Art

Campus sound art pushes boundaries

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It’s not often in an art gallery that the curator tells students to make noise, but this is just what the Center for Visual Art’s new installation requires. From now through October 30, students will be able to stop by and interact with Dr. Ted Apel’s Concomitant Variations, a sound installation found in the Dykman Family Project Space.

An assistant clinical professor in the Gaming, Interactive Media and Mobile Technology program (GIMM), Apel’s work uses various-sized glass tubes and feedback circuits powered by a small battery on each tube. The circuits delay sounds that come from the environmental observers, the ambient sounds of the space and the sounds from other tubes. The result is an installation that constantly evolves due to the variations of different influences. 

Apel has a master’s degree in electroacoustic music and a doctorate in computer music. He said the abstract nature of sound is challenging, so this installation in particular is another iteration of Apel’s project to get a deeper look into that nature. 

“It doesn’t connect to physical things in the real world, it’s just this abstract sound, And that abstract sound can be difficult to relate to,” Apel said. “So all my work is saying, well, this isn’t just an abstract sound, it’s a sound that connects to a very particular physical situation.”

His goal is to connect the observer to what is making the sound with nothing else to interfere. Put simply, the observer sparks the audio exchange, and the installation resonates in response, with each chime at different frequencies.  

“That’s all about trying to connect it so everybody gets to see what’s there, and there’s nothing behind the curtain,” Apel said. “It’s hard when working with electronics, to not have something be hidden. Here, what I’m trying to say is, what you see is your sound, and there’s nothing behind the stage.”

Featuring art that experiments with mediums also expands the typical idea of an art gallery.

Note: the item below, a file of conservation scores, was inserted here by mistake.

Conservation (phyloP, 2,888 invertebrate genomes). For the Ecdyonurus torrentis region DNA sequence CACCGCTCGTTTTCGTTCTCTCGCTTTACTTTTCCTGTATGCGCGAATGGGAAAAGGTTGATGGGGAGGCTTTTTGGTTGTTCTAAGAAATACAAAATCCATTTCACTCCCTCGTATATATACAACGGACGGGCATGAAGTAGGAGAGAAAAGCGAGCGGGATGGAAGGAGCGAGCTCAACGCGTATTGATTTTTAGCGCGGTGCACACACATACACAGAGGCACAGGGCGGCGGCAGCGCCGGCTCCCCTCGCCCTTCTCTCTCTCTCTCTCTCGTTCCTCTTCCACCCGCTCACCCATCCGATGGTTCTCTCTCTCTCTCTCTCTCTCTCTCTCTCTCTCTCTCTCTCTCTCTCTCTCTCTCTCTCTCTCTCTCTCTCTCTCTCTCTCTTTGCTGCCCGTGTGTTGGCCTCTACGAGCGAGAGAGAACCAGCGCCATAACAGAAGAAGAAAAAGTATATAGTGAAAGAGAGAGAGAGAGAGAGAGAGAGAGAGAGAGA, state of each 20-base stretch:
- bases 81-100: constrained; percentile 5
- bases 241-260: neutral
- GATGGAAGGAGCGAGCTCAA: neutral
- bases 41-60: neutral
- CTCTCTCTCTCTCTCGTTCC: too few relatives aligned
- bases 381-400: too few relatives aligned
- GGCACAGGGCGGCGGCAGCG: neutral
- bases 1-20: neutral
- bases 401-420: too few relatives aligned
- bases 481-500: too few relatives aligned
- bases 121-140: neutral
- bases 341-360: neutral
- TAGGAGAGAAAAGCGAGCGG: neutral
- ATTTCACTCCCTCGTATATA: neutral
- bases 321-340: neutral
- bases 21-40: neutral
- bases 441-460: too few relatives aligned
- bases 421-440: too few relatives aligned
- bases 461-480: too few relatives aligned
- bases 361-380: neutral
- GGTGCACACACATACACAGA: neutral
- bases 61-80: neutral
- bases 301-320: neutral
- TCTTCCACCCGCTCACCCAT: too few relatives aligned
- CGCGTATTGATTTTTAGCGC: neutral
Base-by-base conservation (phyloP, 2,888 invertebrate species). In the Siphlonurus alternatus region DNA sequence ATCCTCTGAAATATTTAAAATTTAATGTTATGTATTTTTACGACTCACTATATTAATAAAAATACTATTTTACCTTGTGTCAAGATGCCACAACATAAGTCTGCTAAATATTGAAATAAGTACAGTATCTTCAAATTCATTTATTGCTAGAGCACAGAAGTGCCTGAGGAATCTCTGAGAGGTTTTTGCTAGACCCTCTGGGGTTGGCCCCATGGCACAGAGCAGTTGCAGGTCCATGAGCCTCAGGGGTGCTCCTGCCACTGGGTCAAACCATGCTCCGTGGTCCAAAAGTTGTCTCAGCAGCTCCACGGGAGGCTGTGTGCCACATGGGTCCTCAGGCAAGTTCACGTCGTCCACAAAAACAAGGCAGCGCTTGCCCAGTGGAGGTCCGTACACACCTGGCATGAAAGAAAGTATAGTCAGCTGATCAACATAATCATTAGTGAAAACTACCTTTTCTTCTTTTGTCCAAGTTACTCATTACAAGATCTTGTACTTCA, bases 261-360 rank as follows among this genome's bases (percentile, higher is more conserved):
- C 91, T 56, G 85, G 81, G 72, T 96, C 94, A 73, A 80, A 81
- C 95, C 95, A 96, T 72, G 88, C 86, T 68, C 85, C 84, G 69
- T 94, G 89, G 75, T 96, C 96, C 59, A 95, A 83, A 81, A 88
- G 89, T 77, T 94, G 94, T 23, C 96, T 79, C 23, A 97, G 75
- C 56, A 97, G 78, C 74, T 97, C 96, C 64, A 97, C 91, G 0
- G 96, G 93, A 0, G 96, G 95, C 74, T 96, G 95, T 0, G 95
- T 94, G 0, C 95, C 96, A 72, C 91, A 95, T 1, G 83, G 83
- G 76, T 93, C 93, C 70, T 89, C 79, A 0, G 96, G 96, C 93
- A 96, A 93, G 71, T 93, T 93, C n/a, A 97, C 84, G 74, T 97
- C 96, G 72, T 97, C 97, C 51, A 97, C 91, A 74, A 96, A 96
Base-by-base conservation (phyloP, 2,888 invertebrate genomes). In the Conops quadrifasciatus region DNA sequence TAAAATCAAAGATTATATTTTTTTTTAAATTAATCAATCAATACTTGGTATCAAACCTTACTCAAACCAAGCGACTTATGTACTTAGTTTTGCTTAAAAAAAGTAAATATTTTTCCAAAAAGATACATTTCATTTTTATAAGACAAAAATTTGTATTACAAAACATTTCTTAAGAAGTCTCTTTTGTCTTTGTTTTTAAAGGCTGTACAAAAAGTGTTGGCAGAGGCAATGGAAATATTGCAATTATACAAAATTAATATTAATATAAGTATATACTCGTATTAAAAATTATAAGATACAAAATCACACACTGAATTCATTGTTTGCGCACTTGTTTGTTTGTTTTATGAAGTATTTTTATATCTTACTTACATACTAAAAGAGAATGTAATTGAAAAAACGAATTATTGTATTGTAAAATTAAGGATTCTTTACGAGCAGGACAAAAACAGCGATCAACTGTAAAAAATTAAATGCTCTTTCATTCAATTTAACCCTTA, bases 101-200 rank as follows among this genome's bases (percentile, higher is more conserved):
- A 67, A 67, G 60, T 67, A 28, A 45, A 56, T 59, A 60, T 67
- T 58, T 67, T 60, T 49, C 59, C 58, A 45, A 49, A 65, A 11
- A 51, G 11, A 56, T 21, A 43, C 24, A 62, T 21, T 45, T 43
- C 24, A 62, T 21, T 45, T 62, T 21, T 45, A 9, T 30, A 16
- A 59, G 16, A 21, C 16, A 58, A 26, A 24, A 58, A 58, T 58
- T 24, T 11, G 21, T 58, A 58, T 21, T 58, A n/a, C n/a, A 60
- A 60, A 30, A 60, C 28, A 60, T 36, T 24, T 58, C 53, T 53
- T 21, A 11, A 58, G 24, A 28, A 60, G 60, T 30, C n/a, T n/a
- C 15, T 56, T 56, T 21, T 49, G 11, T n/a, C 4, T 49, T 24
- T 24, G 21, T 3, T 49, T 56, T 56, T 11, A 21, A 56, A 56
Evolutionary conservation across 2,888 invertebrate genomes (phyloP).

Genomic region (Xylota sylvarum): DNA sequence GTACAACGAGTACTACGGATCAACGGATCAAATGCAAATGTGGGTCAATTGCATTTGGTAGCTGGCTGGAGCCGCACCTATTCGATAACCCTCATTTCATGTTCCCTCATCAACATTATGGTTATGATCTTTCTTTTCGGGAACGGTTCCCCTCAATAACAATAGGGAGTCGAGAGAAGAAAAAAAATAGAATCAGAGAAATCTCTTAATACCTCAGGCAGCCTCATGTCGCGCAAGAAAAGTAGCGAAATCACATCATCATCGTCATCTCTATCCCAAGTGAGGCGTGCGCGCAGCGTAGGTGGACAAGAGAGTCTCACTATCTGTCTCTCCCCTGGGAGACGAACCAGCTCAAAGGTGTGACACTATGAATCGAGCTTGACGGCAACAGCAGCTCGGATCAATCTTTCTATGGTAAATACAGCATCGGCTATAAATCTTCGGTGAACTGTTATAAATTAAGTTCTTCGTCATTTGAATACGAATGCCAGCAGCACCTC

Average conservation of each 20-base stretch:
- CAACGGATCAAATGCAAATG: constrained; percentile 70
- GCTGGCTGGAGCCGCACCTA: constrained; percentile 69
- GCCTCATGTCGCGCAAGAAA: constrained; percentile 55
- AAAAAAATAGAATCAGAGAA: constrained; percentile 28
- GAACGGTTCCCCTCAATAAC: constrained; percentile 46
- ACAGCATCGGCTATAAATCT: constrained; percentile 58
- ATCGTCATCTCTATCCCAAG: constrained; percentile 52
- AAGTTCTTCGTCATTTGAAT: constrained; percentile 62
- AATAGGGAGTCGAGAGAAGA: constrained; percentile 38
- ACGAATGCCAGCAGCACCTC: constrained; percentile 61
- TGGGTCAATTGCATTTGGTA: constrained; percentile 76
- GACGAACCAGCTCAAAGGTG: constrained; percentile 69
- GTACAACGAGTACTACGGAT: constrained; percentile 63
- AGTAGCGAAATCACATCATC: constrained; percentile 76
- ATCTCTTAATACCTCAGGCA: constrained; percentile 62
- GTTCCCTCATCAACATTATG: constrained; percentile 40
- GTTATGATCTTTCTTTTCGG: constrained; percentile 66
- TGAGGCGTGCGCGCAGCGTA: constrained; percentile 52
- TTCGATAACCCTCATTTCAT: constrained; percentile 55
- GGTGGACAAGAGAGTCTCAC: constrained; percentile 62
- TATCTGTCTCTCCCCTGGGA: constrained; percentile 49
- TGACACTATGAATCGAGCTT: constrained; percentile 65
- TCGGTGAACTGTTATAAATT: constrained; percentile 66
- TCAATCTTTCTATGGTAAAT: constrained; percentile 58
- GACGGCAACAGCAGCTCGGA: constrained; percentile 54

“It gives students a different, maybe better way to experience art. It’s not like usual art, it acts on a different sense, making us experience the piece in a different way,” said junior visual art major Zoe Mendez. 

The Center for Visual Arts is equipt to continue featuring artists who push what art, as a medium, can be, with the Dykeman Family Project Space rigged for audio and visual exhibits.

“The Dykeman Family Project Space is going to be for showing video, sound, and experimental installation networks, and I was excited to have Ted Apel be our first artist,” said Kirsten Furlong, gallery director for the Center for Visual Arts.

Apel is also excited to see that his students in the GIMM program are using their skills in a similar fashion, combining what they are learning technically with the direction that their creative mind takes them.

“I think all things to be mediums for art now. One thing that’s great about the GIMM program is we are training people with technical skills, as well as creative skills,” Apel said. “And in my brain, these two things are not different.”

Apel’s exhibit shows that art and technology can work in tandem, while also experimenting with peoples’ traditional ideas of art. It also causes the viewer to interact with sound through a method that may be foreign to them, showing sound in an abstract, yet physical way. 

Boise State is working with artists who use left-field mediums and, with the Stein World Museum and other exhibits to look forward to, the Center for Visual Arts is an important new addition to the Boise State Campus for students to benefit from.

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